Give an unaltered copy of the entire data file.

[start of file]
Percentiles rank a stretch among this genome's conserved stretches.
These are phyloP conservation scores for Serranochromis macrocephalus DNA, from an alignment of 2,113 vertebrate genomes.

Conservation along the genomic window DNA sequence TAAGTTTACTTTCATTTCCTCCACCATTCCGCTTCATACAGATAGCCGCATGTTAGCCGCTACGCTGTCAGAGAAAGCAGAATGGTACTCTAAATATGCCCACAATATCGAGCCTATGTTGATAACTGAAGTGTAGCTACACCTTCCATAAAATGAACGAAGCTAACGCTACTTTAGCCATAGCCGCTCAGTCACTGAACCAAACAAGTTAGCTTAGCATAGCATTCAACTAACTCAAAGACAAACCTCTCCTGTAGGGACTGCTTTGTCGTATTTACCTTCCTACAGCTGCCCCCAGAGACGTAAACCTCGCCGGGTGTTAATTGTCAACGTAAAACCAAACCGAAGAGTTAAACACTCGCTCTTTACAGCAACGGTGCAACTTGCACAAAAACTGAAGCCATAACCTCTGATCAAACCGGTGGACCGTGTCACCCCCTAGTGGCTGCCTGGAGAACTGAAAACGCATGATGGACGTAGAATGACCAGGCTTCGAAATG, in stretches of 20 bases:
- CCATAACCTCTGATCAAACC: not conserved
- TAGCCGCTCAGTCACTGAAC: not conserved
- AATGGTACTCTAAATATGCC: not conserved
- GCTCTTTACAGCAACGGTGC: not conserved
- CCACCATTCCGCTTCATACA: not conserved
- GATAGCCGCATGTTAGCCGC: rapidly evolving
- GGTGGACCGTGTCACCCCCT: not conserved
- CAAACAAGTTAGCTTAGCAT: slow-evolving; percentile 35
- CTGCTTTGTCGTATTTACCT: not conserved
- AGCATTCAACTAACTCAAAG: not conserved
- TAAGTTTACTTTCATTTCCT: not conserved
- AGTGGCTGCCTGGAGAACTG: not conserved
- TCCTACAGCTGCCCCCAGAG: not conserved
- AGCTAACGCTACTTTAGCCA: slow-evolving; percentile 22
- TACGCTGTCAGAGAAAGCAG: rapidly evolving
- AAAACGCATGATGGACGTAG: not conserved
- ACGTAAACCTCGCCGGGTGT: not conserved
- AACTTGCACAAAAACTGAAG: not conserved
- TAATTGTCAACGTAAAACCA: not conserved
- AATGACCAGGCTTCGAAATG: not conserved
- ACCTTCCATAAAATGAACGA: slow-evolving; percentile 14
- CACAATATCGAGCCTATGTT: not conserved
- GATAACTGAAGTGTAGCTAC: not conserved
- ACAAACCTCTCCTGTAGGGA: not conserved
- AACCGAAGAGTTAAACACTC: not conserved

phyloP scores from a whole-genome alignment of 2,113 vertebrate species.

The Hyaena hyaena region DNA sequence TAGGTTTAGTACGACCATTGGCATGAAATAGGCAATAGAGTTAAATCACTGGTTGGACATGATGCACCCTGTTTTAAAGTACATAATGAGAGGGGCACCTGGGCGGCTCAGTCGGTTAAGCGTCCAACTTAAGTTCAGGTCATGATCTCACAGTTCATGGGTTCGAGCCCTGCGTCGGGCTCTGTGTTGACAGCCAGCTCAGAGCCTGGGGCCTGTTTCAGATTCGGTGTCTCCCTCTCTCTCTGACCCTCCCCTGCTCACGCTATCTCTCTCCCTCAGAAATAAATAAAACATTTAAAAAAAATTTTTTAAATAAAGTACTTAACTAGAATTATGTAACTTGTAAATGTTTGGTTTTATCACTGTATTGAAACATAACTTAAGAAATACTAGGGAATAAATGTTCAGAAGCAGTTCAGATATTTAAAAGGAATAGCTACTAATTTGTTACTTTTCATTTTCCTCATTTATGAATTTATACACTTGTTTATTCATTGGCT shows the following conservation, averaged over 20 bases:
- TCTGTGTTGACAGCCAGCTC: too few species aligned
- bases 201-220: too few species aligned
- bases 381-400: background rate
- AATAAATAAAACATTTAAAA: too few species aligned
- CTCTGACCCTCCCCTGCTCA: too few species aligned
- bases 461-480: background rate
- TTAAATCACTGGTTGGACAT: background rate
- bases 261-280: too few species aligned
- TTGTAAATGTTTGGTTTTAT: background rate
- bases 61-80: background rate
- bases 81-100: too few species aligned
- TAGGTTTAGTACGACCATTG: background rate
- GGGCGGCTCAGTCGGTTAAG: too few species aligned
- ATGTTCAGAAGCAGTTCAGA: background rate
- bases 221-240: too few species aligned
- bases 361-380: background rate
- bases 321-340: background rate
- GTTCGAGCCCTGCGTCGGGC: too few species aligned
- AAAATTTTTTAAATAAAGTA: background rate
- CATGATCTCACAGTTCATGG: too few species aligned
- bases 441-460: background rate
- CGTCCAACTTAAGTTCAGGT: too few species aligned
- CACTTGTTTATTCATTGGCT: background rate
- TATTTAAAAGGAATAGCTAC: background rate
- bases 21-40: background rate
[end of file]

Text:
Percentiles rank a stretch among this genome's conserved stretches.
These are phyloP conservation scores for Serranochromis macrocephalus DNA, from an alignment of 2,113 vertebrate genomes.

Conservation along the genomic window DNA sequence TAAGTTTACTTTCATTTCCTCCACCATTCCGCTTCATACAGATAGCCGCATGTTAGCCGCTACGCTGTCAGAGAAAGCAGAATGGTACTCTAAATATGCCCACAATATCGAGCCTATGTTGATAACTGAAGTGTAGCTACACCTTCCATAAAATGAACGAAGCTAACGCTACTTTAGCCATAGCCGCTCAGTCACTGAACCAAACAAGTTAGCTTAGCATAGCATTCAACTAACTCAAAGACAAACCTCTCCTGTAGGGACTGCTTTGTCGTATTTACCTTCCTACAGCTGCCCCCAGAGACGTAAACCTCGCCGGGTGTTAATTGTCAACGTAAAACCAAACCGAAGAGTTAAACACTCGCTCTTTACAGCAACGGTGCAACTTGCACAAAAACTGAAGCCATAACCTCTGATCAAACCGGTGGACCGTGTCACCCCCTAGTGGCTGCCTGGAGAACTGAAAACGCATGATGGACGTAGAATGACCAGGCTTCGAAATG, in stretches of 20 bases:
- CCATAACCTCTGATCAAACC: not conserved
- TAGCCGCTCAGTCACTGAAC: not conserved
- AATGGTACTCTAAATATGCC: not conserved
- GCTCTTTACAGCAACGGTGC: not conserved
- CCACCATTCCGCTTCATACA: not conserved
- GATAGCCGCATGTTAGCCGC: rapidly evolving
- GGTGGACCGTGTCACCCCCT: not conserved
- CAAACAAGTTAGCTTAGCAT: slow-evolving; percentile 35
- CTGCTTTGTCGTATTTACCT: not conserved
- AGCATTCAACTAACTCAAAG: not conserved
- TAAGTTTACTTTCATTTCCT: not conserved
- AGTGGCTGCCTGGAGAACTG: not conserved
- TCCTACAGCTGCCCCCAGAG: not conserved
- AGCTAACGCTACTTTAGCCA: slow-evolving; percentile 22
- TACGCTGTCAGAGAAAGCAG: rapidly evolving
- AAAACGCATGATGGACGTAG: not conserved
- ACGTAAACCTCGCCGGGTGT: not conserved
- AACTTGCACAAAAACTGAAG: not conserved
- TAATTGTCAACGTAAAACCA: not conserved
- AATGACCAGGCTTCGAAATG: not conserved
- ACCTTCCATAAAATGAACGA: slow-evolving; percentile 14
- CACAATATCGAGCCTATGTT: not conserved
- GATAACTGAAGTGTAGCTAC: not conserved
- ACAAACCTCTCCTGTAGGGA: not conserved
- AACCGAAGAGTTAAACACTC: not conserved

phyloP scores from a whole-genome alignment of 2,113 vertebrate species.

The Hyaena hyaena region DNA sequence TAGGTTTAGTACGACCATTGGCATGAAATAGGCAATAGAGTTAAATCACTGGTTGGACATGATGCACCCTGTTTTAAAGTACATAATGAGAGGGGCACCTGGGCGGCTCAGTCGGTTAAGCGTCCAACTTAAGTTCAGGTCATGATCTCACAGTTCATGGGTTCGAGCCCTGCGTCGGGCTCTGTGTTGACAGCCAGCTCAGAGCCTGGGGCCTGTTTCAGATTCGGTGTCTCCCTCTCTCTCTGACCCTCCCCTGCTCACGCTATCTCTCTCCCTCAGAAATAAATAAAACATTTAAAAAAAATTTTTTAAATAAAGTACTTAACTAGAATTATGTAACTTGTAAATGTTTGGTTTTATCACTGTATTGAAACATAACTTAAGAAATACTAGGGAATAAATGTTCAGAAGCAGTTCAGATATTTAAAAGGAATAGCTACTAATTTGTTACTTTTCATTTTCCTCATTTATGAATTTATACACTTGTTTATTCATTGGCT shows the following conservation, averaged over 20 bases:
- TCTGTGTTGACAGCCAGCTC: too few species aligned
- bases 201-220: too few species aligned
- bases 381-400: background rate
- AATAAATAAAACATTTAAAA: too few species aligned
- CTCTGACCCTCCCCTGCTCA: too few species aligned
- bases 461-480: background rate
- TTAAATCACTGGTTGGACAT: background rate
- bases 261-280: too few species aligned
- TTGTAAATGTTTGGTTTTAT: background rate
- bases 61-80: background rate
- bases 81-100: too few species aligned
- TAGGTTTAGTACGACCATTG: background rate
- GGGCGGCTCAGTCGGTTAAG: too few species aligned
- ATGTTCAGAAGCAGTTCAGA: background rate
- bases 221-240: too few species aligned
- bases 361-380: background rate
- bases 321-340: background rate
- GTTCGAGCCCTGCGTCGGGC: too few species aligned
- AAAATTTTTTAAATAAAGTA: background rate
- CATGATCTCACAGTTCATGG: too few species aligned
- bases 441-460: background rate
- CGTCCAACTTAAGTTCAGGT: too few species aligned
- CACTTGTTTATTCATTGGCT: background rate
- TATTTAAAAGGAATAGCTAC: background rate
- bases 21-40: background rate